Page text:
In the golden age of streaming, releasing a movie solely in theaters is risky. But Steven Spielberg’s newest feature, “The Fabelmans,” is the flick to bring us back to the big screen and keep us at the behest of the projector.
“The Fablemans” follows a semi-autobiographical version of Spielberg’s life as his father brings his family from the cookie-cutter New Jersey suburbs to the arid campgrounds of Arizona to the coming-of-age story’s conclusion in the hills of Hollywood. It’s the first project from Spielberg that dives deep into the critically acclaimed director’s childhood.
Spielberg — director and executive producer — is portrayed by Sam Fabelman (Gabriel Labelle), who, from a young age, points a camera at everything that moves. Michelle Williams gracefully plays his mother, Mitzi, who embodies the color schemes of Fitzgerald’s Daisy Buchanan. Her magnetic personality, virtuoso piano playing and dancing personify the creative arts, muchto the dislike of her husband, Burt Fabelman (Paul Dano). Like Steven’s real father, Burt is a pragmatic electrical engineer who sees each family uprooting as a strategic path to job security.
Sam functions as the Rosetta Stone between his parents — one a scientist and the other an artist. Like Spielberg’s aliens in “Close Encounters of the Third Kind,” who rely on musical tones and colorful lights to speak with government scientists, Sam’s early films attempt to bridge the gap between his parents’ opposing personalities. Though, to no avail, Sam’s movies become more attune and allow him to document the things unfolding before his eyes.
The first act acts as an exposé to cinematic wonderment, as an elementary school-aged Sam (Mateo Francis-DeFord) is terrified and captivated by a train crashing into a car in the first movie he ever sees, “The Greatest Show on Earth.”Through trial and error, Sam recreates and enhances the sequence using his father’s camera and a Lioneltrain set. The experience resulting in his first motion picture is the MacGuffin that sends the boy on his directorial journey.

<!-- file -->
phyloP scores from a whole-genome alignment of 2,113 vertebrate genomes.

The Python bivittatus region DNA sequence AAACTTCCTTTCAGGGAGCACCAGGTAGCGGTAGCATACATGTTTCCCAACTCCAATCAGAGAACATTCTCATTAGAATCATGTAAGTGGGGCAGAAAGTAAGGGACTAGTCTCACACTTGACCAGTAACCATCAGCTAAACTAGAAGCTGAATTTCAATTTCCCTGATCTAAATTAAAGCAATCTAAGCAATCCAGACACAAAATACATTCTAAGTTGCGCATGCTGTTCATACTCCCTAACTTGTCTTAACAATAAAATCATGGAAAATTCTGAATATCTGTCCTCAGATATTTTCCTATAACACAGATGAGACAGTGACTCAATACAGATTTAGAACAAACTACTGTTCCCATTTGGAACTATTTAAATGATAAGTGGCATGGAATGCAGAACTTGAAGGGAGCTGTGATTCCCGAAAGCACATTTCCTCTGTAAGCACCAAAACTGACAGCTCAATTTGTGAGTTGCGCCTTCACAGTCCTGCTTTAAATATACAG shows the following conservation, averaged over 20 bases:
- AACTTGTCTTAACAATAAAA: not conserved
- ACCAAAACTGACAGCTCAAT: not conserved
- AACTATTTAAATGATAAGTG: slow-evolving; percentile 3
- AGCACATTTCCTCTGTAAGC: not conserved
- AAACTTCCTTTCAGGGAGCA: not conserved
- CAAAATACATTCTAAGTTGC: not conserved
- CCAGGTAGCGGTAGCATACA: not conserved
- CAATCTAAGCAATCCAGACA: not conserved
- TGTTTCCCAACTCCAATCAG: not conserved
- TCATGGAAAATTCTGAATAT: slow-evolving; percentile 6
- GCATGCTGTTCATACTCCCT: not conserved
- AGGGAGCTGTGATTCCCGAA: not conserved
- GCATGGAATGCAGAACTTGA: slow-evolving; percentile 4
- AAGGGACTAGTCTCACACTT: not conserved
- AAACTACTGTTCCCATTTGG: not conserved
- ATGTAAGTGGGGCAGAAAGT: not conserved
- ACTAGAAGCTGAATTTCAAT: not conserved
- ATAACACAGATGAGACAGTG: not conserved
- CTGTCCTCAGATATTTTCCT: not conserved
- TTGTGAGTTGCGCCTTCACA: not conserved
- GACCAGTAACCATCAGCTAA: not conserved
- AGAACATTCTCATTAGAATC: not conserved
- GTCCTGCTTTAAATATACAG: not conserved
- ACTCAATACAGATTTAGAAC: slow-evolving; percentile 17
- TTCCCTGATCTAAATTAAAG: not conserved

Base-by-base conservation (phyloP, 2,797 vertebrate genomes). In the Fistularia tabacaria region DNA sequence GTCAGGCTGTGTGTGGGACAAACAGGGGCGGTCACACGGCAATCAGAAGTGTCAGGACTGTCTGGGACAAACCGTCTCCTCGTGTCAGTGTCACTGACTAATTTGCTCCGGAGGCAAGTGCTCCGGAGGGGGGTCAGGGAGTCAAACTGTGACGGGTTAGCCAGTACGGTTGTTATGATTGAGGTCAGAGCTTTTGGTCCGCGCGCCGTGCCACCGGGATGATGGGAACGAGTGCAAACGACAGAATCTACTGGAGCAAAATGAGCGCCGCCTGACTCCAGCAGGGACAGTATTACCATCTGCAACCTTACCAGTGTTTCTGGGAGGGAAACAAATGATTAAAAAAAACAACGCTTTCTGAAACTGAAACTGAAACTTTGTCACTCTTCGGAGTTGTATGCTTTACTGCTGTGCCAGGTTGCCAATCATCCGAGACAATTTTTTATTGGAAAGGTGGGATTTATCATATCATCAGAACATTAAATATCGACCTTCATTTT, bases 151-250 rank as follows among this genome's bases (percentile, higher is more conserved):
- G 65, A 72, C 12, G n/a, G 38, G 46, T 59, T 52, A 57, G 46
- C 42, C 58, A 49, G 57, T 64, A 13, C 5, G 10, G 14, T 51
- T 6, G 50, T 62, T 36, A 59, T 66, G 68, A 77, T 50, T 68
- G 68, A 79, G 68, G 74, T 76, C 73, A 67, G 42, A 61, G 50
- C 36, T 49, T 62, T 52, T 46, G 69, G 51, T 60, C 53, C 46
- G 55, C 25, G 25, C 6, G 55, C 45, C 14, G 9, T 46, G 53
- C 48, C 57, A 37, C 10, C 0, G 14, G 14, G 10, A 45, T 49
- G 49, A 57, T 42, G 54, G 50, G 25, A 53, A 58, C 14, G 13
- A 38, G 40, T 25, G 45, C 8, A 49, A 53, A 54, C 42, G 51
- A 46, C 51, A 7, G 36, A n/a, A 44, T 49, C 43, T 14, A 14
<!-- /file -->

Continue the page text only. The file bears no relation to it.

Any Spielberg fan will appreciate the primitive techniques Sam uses to make his early films: scissors, tape and Boy Scout know-how allow the young Fabelman to practice the craft that made his real-life counterpart a household name. Sprinkled throughout the film are instances of Spielberg maturing into his directing style. With limited extras, Sam convinces the audience of his first movie — “Escape to Nowhere” — that his small troop of friends is a field of slain WWII soldiers. By punching holes in celluloid, he makes plastic BB guns appear to be firing real bullets.
Along the way, Spielberg’s traumatic childhood woes are brought into stark relief by the summer blockbusters that bear his Amblin and DreamWorks trademarks. Sam must hide his knowledge of an affair between his mom and Burt’s best friend, Benny (Seth Rogen). Spending his teenage years in the early ‘60s at a Californian high school, Sam endures rampant antisemitism because of his Jewish heritage.
The Fabelmans is meta at times, with several minutes spent showing extras watching movies. In a scene where Burt tries to explain that a movie is only moving pictures, you can’t help but notice the light coming out of the machine behind you, in the theater, as it projects the next image onto the screen. And you begin to wonder if you’re falling for the same trick.
Though intense at times with family interventions and subtle racism, the film is a well-earned self-evaluation by Spielberg. As Spielberg’s films have defined the lives of film enthusiasts everywhere, “The Fabelmans”offers something for everyone.
While the dialogue and mannerisms of the young actors are far from accurate for the period, the cast stays true to the source material. The fiction disclaimer, moreover, doesn’t take anything away from Spielberg’s eloquent reflection of inner ambitions.
The struggle to balance talent against familial obligation is a constant theme as each Fabelman must reckon with their passions. “We are junkies,” said Sam’s Ukrainian uncle Boris after a family death, “and art is our drug.” Like any young person striving to succeed in the arts, they face resistance from family and society. Spielberg’s theatrical avatar endures those same obstacles, as the road to becoming a director is narrow and thankless. But Burt’s initial reluctance to let Sam pursue his dreams in the entertainment industry subsides when he sees the dissatisfaction with his son’s hunger for self-expression.
Ultimately, even if John Williams’ score is far from memorable, and the only indication of the film taking place in the ‘60s is the camera equipment and the distinctive car chassis, “The Fabelmans”is a once-in-a-generation film about a director with no parallel in modern Hollywood.